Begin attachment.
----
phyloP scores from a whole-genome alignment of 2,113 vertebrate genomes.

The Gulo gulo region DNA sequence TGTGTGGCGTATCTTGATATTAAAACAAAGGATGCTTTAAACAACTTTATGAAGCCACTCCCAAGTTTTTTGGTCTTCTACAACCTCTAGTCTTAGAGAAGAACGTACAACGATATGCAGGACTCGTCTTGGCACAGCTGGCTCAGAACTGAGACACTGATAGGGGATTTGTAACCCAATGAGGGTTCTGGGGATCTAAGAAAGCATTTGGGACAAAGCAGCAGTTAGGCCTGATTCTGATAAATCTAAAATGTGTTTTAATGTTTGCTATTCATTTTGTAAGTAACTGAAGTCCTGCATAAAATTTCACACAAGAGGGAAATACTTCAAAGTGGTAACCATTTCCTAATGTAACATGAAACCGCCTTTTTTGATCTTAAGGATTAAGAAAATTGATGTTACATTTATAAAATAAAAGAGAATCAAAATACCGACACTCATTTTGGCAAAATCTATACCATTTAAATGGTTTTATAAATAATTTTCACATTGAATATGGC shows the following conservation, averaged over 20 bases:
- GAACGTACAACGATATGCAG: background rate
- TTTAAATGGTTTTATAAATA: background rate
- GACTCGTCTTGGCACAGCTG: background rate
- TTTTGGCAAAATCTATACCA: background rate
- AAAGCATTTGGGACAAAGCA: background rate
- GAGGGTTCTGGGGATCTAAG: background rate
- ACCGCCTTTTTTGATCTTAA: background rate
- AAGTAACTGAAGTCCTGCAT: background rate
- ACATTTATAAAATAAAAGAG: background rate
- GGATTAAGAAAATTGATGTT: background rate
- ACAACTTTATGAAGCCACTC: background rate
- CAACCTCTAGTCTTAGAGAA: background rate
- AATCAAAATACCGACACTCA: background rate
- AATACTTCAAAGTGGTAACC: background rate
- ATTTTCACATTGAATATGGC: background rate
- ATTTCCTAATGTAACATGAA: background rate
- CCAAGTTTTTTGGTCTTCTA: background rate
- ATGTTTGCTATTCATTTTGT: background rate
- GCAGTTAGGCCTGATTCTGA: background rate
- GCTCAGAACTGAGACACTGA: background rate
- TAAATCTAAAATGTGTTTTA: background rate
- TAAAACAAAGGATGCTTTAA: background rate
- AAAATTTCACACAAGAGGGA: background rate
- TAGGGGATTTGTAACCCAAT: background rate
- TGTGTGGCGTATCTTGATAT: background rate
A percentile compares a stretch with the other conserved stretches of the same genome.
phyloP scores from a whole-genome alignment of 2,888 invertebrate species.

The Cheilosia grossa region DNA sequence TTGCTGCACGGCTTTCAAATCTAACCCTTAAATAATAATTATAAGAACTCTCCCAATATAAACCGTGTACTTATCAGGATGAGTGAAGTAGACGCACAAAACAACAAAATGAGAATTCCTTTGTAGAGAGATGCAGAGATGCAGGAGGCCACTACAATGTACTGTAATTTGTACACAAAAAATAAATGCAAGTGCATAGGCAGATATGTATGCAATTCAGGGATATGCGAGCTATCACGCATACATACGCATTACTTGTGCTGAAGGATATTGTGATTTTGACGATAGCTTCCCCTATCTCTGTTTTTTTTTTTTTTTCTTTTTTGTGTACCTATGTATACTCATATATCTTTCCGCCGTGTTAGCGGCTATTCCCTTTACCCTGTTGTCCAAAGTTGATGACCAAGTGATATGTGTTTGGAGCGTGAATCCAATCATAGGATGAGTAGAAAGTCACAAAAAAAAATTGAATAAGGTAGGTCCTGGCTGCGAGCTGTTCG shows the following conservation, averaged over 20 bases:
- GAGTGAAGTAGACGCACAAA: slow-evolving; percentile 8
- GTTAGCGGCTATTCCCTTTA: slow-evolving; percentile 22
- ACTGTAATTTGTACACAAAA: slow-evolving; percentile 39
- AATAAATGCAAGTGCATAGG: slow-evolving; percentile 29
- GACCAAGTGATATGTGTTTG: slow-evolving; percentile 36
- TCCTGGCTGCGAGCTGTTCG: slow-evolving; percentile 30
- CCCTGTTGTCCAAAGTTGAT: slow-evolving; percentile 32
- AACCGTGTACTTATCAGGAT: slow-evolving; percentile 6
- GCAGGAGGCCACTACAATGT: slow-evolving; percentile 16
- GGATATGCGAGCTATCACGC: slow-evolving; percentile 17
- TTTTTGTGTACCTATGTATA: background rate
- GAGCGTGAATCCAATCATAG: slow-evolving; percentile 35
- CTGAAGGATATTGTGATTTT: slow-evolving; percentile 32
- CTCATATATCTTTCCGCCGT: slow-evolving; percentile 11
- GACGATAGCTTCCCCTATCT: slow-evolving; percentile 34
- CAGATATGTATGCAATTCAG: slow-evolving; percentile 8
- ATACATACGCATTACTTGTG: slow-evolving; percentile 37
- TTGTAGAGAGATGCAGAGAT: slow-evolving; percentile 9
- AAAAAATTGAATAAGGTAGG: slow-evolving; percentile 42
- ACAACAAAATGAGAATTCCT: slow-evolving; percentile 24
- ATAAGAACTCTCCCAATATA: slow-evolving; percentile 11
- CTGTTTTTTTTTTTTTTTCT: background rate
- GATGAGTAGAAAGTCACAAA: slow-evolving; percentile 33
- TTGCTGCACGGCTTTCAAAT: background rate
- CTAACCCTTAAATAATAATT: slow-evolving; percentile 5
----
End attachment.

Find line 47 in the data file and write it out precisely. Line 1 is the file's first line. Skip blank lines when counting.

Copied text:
- ATACATACGCATTACTTGTG: slow-evolving; percentile 37